Monday, December 14, 2009

Education feedbacks

Last week I found a 2003 document from Ludger WöBmann about an analysis of European education.

These estimates show that each additional year of education goes hand in hand with, for example, a 10.9% increase in wages in Ireland, or of slightly more than an 8% wage increase averaged across the European countries. Ireland, UK and Portugal give great incentives to study. Obviously something not accounted here is that it also depends on your initial level of studies; it’s not the same to increase one more year of studies when you have no studies at all than when you already have a MSc.

The following graph shows the unemployment rate by country and by studies achieved. It is clear that those countries who incentives the most to study are those that have a higher difference between ‘Below upper secondary education’ and ‘Tertiary education’, Germany, UK, Finland and France.

By both methods UK, Finland and Germany are the ones who give more incentives to study. Moreover, they are three countries that already have high education levels.


Figure 3 plots European countries’ average educational performance against a measure of the size of the effect that family background has on students’ performance in each country. The size of the family-background effect can be viewed as a measure of the equality of educational opportunities for children from different backgrounds. As there does not seem to be a clear relationship between average performance and the size of the family-background effect across European countries, the cross-country pattern suggests that there is no apparent trade-off between achieving efficiency in educational production and equality of educational opportunity. This is good news for governments aiming to jointly achieve both economic efficiency and social cohesion.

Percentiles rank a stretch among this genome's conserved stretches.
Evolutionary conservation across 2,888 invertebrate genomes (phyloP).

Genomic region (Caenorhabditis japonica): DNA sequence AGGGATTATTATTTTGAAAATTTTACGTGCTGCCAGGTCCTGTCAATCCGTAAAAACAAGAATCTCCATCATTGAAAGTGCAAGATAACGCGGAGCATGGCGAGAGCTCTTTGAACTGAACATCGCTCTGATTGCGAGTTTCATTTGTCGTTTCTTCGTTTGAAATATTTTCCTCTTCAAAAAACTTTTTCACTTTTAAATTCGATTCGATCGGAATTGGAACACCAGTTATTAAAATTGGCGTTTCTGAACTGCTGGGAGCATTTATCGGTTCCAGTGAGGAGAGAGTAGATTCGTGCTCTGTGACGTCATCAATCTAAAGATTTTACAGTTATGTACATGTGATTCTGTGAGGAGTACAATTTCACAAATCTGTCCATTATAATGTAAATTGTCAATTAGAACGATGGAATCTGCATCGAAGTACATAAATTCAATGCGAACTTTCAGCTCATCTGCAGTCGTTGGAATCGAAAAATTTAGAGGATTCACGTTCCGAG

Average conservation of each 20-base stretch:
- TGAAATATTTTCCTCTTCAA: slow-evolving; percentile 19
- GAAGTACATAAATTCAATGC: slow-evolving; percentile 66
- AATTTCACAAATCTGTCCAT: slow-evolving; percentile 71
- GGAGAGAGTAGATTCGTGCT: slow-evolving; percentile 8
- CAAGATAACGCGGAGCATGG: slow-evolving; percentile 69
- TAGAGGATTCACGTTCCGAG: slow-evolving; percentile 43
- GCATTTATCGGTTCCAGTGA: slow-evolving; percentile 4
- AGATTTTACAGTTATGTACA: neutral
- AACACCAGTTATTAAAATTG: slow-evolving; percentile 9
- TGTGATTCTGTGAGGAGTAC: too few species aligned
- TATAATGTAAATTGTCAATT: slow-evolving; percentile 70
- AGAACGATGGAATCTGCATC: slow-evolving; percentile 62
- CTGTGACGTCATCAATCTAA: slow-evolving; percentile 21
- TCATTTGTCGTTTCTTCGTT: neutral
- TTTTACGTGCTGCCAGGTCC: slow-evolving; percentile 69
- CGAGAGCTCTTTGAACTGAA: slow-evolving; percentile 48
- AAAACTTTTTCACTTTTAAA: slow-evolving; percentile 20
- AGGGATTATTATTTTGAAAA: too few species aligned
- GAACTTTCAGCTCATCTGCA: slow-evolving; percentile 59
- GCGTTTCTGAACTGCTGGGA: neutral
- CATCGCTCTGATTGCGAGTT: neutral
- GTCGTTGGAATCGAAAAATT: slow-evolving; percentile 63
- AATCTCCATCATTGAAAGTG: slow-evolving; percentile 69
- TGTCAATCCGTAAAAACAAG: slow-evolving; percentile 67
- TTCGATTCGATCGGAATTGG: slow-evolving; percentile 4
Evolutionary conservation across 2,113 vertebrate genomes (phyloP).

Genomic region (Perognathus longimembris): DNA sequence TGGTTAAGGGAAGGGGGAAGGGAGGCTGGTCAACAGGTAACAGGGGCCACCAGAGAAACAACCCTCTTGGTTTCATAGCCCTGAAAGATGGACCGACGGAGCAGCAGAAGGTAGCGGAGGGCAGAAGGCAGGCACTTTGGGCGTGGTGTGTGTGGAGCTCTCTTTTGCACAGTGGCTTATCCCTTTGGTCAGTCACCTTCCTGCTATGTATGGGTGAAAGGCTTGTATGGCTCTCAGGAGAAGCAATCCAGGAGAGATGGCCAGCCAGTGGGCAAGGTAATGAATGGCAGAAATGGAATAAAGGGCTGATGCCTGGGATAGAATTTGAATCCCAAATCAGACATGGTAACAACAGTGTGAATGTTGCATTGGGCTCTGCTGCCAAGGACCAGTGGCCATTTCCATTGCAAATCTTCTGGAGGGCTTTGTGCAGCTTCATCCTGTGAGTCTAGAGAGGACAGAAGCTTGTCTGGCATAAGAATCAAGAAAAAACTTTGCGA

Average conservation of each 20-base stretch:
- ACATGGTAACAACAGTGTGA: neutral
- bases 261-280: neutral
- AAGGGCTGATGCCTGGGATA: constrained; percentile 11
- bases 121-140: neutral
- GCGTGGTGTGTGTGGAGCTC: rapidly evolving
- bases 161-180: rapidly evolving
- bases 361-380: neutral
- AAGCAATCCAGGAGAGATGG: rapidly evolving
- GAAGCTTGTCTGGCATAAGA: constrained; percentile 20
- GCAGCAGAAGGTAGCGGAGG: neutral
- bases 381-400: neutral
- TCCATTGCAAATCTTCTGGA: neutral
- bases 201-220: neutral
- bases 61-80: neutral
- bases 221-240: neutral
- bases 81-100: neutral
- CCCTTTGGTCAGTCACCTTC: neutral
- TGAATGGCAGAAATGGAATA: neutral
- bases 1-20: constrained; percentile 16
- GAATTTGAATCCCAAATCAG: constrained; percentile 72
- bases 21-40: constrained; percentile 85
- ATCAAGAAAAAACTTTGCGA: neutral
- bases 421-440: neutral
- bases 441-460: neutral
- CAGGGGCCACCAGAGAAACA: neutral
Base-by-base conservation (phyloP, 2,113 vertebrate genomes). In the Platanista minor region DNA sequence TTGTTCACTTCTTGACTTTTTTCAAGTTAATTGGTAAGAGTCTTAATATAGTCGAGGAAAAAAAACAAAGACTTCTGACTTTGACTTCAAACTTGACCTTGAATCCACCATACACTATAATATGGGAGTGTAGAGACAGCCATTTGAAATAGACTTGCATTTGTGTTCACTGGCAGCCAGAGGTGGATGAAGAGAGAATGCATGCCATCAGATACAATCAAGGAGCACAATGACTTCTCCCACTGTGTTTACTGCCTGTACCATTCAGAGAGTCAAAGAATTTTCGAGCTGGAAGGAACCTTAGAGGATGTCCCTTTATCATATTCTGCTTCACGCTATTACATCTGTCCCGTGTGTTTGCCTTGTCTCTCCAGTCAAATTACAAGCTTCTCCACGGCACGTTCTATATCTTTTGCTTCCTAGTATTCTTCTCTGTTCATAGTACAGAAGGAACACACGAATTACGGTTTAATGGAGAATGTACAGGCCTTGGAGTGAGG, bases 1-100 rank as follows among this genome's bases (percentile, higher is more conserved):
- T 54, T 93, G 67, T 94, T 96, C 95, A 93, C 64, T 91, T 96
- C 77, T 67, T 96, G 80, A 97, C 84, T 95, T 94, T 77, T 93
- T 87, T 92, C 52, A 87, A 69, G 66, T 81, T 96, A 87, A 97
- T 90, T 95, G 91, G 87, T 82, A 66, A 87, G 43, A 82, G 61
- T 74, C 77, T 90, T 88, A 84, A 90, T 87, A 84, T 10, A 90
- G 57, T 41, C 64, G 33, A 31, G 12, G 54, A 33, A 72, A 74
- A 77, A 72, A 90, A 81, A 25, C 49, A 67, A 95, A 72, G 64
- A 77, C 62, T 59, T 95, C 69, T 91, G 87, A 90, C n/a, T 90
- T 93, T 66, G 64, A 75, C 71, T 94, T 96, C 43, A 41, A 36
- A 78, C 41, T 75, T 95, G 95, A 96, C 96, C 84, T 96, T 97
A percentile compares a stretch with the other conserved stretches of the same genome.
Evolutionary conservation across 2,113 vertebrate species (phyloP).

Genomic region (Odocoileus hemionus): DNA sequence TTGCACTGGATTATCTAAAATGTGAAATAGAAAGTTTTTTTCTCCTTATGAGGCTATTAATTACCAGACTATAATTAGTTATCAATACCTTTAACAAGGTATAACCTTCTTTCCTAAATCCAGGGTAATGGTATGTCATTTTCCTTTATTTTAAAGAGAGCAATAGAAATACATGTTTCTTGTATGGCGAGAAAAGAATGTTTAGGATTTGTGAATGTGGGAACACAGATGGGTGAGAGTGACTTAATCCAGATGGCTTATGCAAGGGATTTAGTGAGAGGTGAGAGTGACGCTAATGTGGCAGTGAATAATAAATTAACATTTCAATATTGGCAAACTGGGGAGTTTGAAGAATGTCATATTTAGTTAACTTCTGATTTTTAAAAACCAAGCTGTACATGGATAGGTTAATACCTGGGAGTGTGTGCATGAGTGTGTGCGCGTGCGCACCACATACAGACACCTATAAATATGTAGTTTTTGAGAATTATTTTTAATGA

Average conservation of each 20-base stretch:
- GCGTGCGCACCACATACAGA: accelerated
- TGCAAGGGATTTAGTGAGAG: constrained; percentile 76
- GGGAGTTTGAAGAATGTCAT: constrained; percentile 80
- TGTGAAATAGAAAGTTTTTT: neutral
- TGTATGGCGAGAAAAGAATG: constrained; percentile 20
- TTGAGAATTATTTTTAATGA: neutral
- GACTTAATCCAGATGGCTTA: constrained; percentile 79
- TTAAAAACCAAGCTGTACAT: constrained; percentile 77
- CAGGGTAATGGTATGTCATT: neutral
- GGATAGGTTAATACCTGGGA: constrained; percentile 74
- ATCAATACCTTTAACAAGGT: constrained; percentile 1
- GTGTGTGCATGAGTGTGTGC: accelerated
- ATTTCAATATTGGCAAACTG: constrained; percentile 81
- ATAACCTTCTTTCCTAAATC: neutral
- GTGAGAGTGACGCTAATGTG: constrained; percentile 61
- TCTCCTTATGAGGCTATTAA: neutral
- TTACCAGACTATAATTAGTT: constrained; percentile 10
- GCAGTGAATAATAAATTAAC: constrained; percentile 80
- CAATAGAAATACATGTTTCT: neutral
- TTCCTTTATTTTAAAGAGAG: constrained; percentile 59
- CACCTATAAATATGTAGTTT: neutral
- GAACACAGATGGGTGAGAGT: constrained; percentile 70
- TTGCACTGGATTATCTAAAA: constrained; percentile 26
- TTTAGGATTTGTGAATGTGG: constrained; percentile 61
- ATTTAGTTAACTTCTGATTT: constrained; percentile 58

Original document : http://www.eenee.de/portal/page/portal/EENEEView/010_Economics_of_Education/020_European_perspective

Friday, December 4, 2009

Presidency Analysis

A more enjoyable way than hearing US presidency speeches is to analyze their speeches by words and sentences. This is what I tried with the last presidency debate in fall 2008.
A beautiful way of showing the results of the debate is the following (with Wordle):